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What exactly is the connection between the Harmonic oscillator that we study in Quantum Mechanics I, and the bosonic (and fermionic) harmonic oscillator ?

In some sources, it is claimed that my 'ordinary' harmonic oscillator is the same as the bosonic one.

In the normal harmonic oscillator :

$$E_n=\left(n+\frac12\right)\hbar\omega$$

In this case, $n$ represents a particular energy level. So, the harmonic oscillator has energy levels of energies $\frac{1}{2}\hbar\omega,\frac{3}{2}\hbar\omega,\frac{5}{2}\hbar\omega$.. and so on. This is similar to the energy levels of the hydrogen atom for example.

These levels can be filled with particles. For example, in case of bosons, we can fill up each state with as many bosons as we want. In case of fermions, each of these energy levels can have $(2s+1)$ fermions, where $s$ is the spin.

In case of the bosonic oscillator, we have the same expression,

$$E_n=\left(n+\frac12\right)\hbar\omega$$

However, now, $n$ no longer represents the energy levels, and is interpreted the number of bosons. Then the total energy of the system of $n$ bosons must be $E_n$.

Why does all the bosons have the same energy $\hbar\omega $ in this representation. This new oscillator doesn't have energy levels anymore ?

In the previous case, $|n\rangle$ would represent a single particle in the $n$th energy level of a quantum oscillator. For representing multiple particles, we would use symmetric and antisymmetric wavefunctions. In the second representation, $|n\rangle$ seems to represent an oscillator with $n$ bosons occupying the same energy level $\hbar\omega$.

So what exactly is the similarity and the difference between the two representations ?

Moreover, suppose, I have an ordinary harmonic oscillator, with $N$ non-interacting bosons in the ground state. This can be broken into $N$ individual and independent harmonic oscillators. The total energy would be $E=N(0+\frac{1}{2})\hbar\omega=\frac{1}{2}N\hbar\omega$.

However, according to the second representation, the total energy of $N$ bosons would be equal to $(N+\frac{1}{2})\hbar\omega$.

These seem to be clearly different. However, I'm unable to wrap my head around the two.

Are they called similar just because of how similar the expressions look ? Or is there some deeper meaning here ?

What is the potential in case of the bosonic harmonic oscillator ? In the ordinary oscillator, there is a quadratic potential, and different energy levels, that a particle can occupy. The bosonic interpretation seems to be quite different.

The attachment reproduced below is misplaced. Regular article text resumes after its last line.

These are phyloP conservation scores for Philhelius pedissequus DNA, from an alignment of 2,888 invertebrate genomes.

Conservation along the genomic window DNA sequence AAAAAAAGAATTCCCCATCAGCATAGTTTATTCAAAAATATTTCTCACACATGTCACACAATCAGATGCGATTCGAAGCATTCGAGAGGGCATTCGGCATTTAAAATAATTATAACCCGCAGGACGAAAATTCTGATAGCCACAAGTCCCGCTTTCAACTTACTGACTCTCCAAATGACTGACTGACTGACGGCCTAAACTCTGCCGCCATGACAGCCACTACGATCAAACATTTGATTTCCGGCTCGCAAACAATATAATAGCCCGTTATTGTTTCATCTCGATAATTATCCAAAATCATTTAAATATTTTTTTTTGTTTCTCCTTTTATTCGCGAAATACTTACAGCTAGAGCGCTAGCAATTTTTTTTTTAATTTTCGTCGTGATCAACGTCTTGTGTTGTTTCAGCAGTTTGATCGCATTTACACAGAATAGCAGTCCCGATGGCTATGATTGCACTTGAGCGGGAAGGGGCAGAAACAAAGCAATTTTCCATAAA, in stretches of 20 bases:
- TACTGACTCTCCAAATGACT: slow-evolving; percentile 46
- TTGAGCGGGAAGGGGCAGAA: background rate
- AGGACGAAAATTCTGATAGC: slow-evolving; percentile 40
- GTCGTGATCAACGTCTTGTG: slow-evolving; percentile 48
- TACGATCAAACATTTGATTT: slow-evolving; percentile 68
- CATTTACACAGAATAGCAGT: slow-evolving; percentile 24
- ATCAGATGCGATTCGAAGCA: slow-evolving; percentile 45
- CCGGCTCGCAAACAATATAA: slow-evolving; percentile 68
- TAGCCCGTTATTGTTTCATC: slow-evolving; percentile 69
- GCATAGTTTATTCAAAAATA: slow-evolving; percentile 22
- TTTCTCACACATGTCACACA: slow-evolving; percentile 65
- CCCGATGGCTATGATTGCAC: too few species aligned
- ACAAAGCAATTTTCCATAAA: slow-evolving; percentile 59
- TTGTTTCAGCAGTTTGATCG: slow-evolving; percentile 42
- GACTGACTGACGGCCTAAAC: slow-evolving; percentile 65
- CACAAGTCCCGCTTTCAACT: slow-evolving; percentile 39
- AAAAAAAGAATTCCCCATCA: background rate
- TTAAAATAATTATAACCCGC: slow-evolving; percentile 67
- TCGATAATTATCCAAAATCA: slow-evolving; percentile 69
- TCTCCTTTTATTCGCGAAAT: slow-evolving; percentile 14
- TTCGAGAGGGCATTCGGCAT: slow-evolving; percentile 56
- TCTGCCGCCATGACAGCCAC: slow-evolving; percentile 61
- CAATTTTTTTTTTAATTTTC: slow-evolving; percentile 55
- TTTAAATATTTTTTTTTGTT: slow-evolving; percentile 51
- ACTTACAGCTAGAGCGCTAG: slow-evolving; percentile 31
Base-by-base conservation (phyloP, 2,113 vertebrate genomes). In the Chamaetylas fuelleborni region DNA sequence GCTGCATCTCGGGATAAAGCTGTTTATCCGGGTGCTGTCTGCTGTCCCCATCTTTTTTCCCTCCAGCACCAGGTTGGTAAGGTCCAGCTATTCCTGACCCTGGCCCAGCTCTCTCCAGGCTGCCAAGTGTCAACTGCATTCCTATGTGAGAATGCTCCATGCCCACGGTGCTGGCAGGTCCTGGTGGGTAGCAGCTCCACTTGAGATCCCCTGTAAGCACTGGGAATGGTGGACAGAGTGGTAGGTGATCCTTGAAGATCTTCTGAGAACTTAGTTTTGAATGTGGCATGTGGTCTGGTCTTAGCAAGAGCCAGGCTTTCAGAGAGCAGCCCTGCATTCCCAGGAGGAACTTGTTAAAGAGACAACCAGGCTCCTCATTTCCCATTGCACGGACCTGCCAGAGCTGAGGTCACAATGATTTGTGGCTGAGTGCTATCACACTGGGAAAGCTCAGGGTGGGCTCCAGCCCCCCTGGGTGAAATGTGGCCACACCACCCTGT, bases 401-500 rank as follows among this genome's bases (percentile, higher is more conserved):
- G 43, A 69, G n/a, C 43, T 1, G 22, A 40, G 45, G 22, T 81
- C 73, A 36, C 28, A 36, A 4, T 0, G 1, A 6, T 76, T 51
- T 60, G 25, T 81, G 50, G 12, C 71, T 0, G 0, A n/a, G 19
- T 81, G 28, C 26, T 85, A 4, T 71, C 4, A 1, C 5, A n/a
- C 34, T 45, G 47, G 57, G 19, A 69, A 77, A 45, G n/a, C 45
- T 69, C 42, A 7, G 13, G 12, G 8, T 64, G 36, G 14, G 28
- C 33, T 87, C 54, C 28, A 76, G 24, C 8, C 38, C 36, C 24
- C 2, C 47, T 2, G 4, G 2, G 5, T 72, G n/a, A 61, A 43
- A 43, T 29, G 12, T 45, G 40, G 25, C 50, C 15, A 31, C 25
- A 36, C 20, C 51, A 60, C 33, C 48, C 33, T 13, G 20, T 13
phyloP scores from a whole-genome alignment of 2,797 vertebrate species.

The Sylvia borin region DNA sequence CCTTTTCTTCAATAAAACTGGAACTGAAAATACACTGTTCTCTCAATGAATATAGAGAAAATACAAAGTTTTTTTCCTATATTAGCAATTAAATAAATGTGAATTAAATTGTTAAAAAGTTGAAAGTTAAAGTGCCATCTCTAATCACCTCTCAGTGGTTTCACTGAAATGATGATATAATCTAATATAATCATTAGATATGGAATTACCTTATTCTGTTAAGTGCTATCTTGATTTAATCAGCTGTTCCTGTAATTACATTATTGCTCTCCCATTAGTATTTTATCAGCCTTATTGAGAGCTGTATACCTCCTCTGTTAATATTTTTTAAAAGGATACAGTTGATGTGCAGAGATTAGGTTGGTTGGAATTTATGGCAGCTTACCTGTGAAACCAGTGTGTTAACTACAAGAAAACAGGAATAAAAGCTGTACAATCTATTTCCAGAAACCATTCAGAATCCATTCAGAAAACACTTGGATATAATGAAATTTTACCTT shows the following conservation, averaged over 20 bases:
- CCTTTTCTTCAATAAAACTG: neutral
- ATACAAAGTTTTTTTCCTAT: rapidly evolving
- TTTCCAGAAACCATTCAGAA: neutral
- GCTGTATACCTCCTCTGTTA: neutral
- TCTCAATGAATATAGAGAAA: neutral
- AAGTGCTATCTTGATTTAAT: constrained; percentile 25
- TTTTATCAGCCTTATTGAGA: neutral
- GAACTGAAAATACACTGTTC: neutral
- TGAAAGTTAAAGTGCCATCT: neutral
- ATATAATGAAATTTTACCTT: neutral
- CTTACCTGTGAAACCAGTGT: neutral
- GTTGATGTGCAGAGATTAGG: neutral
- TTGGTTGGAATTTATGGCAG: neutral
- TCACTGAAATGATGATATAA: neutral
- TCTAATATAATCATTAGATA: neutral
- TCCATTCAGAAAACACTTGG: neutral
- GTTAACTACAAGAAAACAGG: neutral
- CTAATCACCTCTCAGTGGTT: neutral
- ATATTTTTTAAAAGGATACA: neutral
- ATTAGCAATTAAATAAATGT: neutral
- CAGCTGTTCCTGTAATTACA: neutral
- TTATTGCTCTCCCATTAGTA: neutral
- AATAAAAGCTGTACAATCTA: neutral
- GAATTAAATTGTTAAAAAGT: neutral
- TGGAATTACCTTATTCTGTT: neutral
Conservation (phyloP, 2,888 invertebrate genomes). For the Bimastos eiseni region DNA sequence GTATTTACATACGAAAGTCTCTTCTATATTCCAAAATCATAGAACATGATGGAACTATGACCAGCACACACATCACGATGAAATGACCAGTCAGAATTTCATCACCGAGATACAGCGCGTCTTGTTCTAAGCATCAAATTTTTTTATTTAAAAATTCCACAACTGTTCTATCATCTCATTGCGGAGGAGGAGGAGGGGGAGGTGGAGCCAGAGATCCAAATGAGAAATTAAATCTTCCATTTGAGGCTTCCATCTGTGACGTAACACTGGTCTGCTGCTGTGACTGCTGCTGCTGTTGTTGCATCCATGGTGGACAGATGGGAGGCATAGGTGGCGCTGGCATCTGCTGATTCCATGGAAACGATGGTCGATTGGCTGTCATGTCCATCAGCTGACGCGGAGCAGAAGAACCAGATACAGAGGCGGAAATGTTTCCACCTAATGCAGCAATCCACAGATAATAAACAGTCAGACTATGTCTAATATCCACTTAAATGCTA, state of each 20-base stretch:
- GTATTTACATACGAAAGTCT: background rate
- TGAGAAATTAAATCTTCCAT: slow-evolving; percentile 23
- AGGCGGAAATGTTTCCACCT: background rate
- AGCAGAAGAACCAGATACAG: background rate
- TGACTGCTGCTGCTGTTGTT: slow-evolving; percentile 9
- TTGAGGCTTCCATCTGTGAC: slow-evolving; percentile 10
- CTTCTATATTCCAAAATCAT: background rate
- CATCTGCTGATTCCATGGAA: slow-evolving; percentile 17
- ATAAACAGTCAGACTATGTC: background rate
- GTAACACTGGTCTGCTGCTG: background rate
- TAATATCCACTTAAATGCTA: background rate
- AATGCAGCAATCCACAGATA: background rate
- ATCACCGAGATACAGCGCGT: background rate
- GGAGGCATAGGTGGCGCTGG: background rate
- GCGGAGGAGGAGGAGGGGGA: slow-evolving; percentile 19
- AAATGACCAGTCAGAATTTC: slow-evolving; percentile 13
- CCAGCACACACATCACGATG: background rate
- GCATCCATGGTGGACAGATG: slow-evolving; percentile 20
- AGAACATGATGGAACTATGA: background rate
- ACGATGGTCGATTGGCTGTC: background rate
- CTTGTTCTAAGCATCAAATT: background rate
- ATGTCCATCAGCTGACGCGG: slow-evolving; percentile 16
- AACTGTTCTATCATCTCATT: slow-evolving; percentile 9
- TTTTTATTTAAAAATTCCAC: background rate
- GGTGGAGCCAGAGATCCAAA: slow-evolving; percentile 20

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It's the same thing. Think of a vibrating string with modes of frequency $\omega_n$. Each of those modes is a harmonic oscillator, so when we quantize the string each mode can have energy $(N+1/2)\hbar \omega_n$. We then say that the string has $N$ phonons in mode $n$. The same for photons: If we have a cavity with standing wave modes of frequency $\omega_n$, we may have energy $E= \hbar \omega (N+1/2)$. We then then have $N$ photons in mode $n$. Any linear system of bosonic fields works the same way. If we have an infinite translationaly invariant system with dispersion equation $\omega(k)= \sqrt{c^2 k^2+M^2c^4}$ then we can assign momentum $p=\hbar k$ to the mode and get mass $M$ bosons with $E^2=c^2 p^2+ M^2c^4$.

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  • $\begingroup$ Thank you for making things a little more clear, but I'm still confused about a number of things. Based on what I understand, the bosonic harmonic oscillator and the ordinary one are mathematically identical, with the same energy, operators etc. However, physically they represent slightly different things, right ? $\endgroup$
    – RayPalmer
    Jun 13 at 5:17
  • $\begingroup$ As you have mentioned, the bosonic oscillator represents a bosonic field, which can be treated as a harmonic oscillator. Each natural mode, can be occupied by any $N$ number of bosons, and the total energy is given by the formula in the answer. In this case, we are treating each mode as a separate oscillator. However, in the first case, we had an oscillator which had several energy levels(modes) that the particle could be in. $\endgroup$
    – RayPalmer
    Jun 13 at 5:20
  • $\begingroup$ So, intuitively these seem different from me, even if they are mathematically identical. For example, a single boson would have energy $\frac{3}{2}\hbar\omega_n$ according to the bosonic oscillator. However, according to the ordinary oscillator, it would have energy $(n+\frac{1}{2})\hbar\omega$ depending on which energy level it occupies in the ordinary SHO. $\endgroup$
    – RayPalmer
    Jun 13 at 5:23

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